An Oral Statement to the 34th Regular Session of the UN Human Rights Council from the Asian Legal Resource Centre (ALRC)
Clustered Interactive Dialogue with Special Rapporteurs on Truth Justice Reconciliation and Freedom of Religion
The Asian Legal Resource Centre (ALRC) wishes to bring to the attention of this Council that irrespective of the international documents a state is party to, truth, justice, reparation and guarantee of non-recurrence is impossible at the domestic level, without functioning national justice institutions that are equipped, independent and willing to be the first line of defence to human rights violations. This principle, of having domestic institutions, also applies to guarantee freedom of religion and belief.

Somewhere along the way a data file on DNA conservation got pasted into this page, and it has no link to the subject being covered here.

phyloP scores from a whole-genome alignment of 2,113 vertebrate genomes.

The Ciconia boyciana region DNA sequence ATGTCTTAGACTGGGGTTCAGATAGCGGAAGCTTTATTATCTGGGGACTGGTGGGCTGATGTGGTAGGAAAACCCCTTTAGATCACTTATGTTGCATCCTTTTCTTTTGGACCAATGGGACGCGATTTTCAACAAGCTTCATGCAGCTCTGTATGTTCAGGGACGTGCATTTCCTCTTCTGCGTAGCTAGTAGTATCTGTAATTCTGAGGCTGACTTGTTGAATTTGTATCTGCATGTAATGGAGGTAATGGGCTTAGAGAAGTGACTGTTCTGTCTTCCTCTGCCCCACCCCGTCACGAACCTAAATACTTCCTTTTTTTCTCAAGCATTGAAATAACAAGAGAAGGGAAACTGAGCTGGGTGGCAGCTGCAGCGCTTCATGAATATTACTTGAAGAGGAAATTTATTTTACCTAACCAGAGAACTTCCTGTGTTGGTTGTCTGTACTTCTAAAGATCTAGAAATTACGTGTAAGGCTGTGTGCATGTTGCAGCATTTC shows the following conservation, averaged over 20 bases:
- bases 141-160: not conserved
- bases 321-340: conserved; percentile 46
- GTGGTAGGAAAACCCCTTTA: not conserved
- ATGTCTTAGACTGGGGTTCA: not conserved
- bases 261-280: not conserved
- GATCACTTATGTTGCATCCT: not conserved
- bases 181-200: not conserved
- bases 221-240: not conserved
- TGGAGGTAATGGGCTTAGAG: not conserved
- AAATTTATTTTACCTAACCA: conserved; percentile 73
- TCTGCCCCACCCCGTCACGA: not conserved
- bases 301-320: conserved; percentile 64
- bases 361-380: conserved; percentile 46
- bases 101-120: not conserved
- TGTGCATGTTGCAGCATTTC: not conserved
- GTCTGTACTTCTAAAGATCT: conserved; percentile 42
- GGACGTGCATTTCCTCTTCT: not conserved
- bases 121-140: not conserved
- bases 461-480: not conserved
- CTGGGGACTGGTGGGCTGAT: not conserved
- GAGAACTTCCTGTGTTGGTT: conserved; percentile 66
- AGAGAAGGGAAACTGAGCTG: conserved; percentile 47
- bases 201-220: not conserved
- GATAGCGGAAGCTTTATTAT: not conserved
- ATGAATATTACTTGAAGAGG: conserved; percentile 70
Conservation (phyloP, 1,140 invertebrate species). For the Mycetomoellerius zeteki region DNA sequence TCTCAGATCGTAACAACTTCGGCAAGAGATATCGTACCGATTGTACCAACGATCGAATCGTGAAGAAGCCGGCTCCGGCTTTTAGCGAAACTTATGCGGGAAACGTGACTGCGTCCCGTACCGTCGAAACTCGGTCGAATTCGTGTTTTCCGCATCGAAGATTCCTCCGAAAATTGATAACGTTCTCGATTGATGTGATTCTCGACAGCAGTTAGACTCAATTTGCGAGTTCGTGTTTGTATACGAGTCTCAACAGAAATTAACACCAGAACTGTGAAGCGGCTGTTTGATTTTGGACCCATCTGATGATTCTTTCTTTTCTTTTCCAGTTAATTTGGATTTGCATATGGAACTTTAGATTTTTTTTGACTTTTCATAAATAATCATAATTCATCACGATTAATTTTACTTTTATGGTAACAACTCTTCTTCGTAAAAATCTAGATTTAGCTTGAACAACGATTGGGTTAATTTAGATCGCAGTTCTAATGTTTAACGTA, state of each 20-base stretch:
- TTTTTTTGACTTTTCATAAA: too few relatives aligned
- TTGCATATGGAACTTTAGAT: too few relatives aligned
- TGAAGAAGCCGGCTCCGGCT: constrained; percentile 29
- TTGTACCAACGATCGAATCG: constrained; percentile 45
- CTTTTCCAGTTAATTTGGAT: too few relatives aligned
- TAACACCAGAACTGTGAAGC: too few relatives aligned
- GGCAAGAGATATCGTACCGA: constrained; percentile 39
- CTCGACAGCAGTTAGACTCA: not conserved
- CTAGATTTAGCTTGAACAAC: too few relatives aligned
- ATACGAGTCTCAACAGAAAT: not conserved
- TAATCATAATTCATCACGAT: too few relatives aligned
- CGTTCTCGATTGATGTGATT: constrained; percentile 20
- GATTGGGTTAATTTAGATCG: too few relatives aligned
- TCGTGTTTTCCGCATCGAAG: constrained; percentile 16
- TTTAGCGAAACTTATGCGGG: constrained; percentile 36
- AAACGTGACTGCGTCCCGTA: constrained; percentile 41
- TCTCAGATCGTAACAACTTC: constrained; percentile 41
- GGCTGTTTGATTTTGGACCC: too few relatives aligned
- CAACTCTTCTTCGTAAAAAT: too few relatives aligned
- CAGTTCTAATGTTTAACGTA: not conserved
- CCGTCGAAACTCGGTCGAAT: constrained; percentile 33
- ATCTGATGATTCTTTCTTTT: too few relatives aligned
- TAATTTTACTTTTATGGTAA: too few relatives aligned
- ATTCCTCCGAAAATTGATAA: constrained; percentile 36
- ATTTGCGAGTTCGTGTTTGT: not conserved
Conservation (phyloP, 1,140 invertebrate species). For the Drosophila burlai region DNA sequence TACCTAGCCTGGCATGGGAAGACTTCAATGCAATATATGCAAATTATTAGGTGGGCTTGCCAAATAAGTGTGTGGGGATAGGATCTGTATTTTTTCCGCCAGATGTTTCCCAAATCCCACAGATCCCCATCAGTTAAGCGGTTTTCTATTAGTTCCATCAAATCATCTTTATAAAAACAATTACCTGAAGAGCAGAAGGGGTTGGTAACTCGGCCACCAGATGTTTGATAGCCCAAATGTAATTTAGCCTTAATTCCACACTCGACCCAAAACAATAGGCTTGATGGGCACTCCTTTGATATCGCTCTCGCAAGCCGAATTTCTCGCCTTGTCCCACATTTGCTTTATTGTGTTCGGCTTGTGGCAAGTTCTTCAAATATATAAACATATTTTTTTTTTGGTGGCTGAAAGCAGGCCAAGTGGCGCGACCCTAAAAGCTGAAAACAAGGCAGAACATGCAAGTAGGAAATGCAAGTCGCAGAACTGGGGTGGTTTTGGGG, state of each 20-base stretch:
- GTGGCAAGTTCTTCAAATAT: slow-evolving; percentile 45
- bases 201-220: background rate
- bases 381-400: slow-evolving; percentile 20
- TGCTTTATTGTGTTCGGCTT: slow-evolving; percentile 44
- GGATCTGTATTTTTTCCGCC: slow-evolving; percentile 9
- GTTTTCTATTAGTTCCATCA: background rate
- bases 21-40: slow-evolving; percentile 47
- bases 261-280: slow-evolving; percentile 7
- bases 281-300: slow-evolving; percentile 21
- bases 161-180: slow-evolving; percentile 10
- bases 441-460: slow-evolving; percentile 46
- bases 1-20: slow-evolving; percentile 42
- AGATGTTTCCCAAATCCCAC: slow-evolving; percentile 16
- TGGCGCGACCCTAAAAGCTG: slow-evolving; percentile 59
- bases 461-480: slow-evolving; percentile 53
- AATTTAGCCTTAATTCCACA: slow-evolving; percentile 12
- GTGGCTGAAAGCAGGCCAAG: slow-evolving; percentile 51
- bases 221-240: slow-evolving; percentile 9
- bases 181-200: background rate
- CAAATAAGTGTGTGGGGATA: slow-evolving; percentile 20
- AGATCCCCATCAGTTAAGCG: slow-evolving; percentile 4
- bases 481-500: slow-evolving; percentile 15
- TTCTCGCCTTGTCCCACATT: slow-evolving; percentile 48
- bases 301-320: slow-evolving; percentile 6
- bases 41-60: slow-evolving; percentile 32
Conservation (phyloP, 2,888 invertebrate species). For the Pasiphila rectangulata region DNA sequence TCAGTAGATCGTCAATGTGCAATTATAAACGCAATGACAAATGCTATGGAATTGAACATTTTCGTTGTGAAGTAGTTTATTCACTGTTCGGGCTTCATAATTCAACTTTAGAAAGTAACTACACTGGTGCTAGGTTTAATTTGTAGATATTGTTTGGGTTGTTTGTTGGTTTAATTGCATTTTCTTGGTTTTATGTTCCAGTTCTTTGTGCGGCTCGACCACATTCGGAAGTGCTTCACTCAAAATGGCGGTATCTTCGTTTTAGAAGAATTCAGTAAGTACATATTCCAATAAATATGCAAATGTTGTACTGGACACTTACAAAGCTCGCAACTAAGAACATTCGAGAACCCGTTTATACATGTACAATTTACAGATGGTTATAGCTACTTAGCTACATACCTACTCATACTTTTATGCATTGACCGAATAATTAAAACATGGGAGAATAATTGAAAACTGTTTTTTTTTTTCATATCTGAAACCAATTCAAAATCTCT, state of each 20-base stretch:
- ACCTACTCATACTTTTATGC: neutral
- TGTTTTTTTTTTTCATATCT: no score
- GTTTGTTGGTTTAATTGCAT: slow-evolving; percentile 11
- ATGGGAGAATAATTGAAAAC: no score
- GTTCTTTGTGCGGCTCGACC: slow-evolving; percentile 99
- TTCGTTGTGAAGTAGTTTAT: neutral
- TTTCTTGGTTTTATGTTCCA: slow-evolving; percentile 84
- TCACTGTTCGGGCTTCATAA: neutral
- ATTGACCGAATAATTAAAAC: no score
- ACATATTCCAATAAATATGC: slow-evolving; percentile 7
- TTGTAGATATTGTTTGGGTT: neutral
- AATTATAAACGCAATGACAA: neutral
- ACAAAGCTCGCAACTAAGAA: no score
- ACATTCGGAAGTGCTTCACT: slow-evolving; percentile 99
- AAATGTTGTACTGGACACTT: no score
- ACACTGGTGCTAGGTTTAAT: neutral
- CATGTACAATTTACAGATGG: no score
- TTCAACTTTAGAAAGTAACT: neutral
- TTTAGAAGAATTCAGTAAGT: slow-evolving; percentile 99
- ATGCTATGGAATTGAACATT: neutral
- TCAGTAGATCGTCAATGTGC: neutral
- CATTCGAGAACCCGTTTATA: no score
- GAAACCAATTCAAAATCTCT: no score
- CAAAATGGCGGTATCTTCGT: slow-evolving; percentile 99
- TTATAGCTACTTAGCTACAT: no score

In the Asian context where the ALRC operates, decades have passed since gross human rights abuses have occurred in some states, like the disappearances of thousands of persons, yet with no sight of justice rendered to the victims. Sri Lanka, Indonesia, Nepal and Punjab, Assam and Kashmir in India are examples.
The Asian region also faces challenges to freedom of religion and belief. The Ahmadiyya, Hindus and Christians of Pakistan, Dalits of India and Nepal, and the Christians of West Papua in Indonesia despite being a majority religion in the province are examples.
The ALRC is of the experience that without adequately functioning domestic criminal justice institutions, neither can the past violations be accounted for, nor the ongoing ones ended. Unfortunately, it is this basic understanding that is often lacking in international engagements with Asian states, particularly at the UN. The ALRC therefore wishes to enquire from this Council, whether it has in its plan to engage with the Asian states about the primitive nature of Asia’s justice processes, and for such an engagement what assistance could the civil societies like the ALRC be?
Thank you, Mr. President.
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